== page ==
The largest ever survey of legal needs in England and Wales has found that only one-third of people who had experienced a legal issue sought formal legal advice on dealing with it.

More than 8,000 people gave information about 16,694 separate legal issues for the Ipsos MORI survey conducted for the Law Society and Legal Services Board.

The findings, published today, show that formal legal advice was obtained for less than a third of issues. In a further 5% of cases, respondents said they tried, but failed, to obtain advice.

Nearly half of all issues were handled by respondents themselves or with help from friends and family. Almost one in 10 were handled alone for ‘fear that doing otherwise would cost too much – either the cost of an adviser’s service or the cost of court fees’.

The need for a solicitor’s help was most often mentioned in relation to divorce, conveyancing, probate and wills. Awareness that solicitors could help was less likely to be cited as a reason in mental health and neighbour issues.

Meanwhile, respondents for less than half of issues checked whether their main adviser was regulated. Those aged 55 or over were more likely to check, the report states.

Of those who did not check, more than half assumed the adviser was regulated. In 8% of issues the respondent did not know what regulation meant; a further 8% said they did not know how to find information about regulation.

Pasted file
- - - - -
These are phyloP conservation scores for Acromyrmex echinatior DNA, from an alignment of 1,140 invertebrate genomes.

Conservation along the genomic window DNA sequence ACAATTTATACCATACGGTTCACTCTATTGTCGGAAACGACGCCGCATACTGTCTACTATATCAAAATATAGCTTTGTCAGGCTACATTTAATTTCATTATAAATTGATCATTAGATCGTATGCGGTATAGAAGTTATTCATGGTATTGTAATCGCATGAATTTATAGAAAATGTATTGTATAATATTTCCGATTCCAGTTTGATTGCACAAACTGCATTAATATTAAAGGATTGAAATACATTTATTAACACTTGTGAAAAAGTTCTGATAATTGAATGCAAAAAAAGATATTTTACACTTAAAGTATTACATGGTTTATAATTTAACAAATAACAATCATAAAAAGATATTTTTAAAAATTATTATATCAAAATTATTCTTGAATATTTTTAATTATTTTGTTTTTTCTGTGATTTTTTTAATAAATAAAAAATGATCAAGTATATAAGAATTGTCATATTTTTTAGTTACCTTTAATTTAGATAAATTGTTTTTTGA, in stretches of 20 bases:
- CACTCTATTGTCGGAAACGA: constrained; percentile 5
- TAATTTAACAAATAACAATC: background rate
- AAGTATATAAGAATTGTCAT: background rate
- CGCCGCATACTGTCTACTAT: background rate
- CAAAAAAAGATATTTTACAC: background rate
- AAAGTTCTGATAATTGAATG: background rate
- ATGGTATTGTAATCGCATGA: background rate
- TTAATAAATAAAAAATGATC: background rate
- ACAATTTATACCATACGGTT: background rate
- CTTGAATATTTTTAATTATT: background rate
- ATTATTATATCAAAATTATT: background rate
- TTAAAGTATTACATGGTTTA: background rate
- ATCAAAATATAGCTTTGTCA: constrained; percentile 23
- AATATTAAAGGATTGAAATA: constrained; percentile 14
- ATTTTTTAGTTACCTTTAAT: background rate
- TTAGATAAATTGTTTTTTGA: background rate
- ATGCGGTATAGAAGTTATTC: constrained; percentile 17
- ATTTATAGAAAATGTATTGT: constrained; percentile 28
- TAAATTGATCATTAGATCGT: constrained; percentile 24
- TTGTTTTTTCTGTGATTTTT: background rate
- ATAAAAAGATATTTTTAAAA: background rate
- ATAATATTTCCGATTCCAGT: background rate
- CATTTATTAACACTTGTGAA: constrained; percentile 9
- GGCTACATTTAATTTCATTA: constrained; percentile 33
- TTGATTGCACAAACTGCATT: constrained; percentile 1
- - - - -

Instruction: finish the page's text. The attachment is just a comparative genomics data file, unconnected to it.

Commenting on the findings, Law Society president Jonathan Smithers (pictured) said protection and redress for those accessing legal services ‘is not even’.

He added: ‘The most trained and qualified providers are the most regulated while those who may have no formal legal training may be unregulated. This can be confusing and can result in people not making informed decisions about the legal services they buy.’

Meanwhile, analysis suggests those under the age of 35 and students are particularly less likely to obtain advice or assistance.

Seven in 10 young people (aged between 11 and 15) surveyed stated they had experienced one or more legal issues listed in the survey. These include: buying something that turned out not to work properly; being bullied at school or online; being in trouble because of something posted on social media; and being involved in disagreements over contact with a family member that involved solicitors, social workers or the courts.

More than two-thirds of youngsters said they felt comfortable seeking help from a teacher for a legal need. Less than a third (32%) said they would feel comfortable accessing legal help from the police. The figure was even lower for a solicitor (27%).

LSB chair Sir Michael Pitt said the ‘wealth’ of information contained in the ‘extensive and robust’ survey would be made freely available on the board and Society's websites.

Pitt said: ‘We hope that anyone with an interest in legal services will use it to help inform policy development going forward, and help us all contribute to a legal services market that delivers better outcomes.’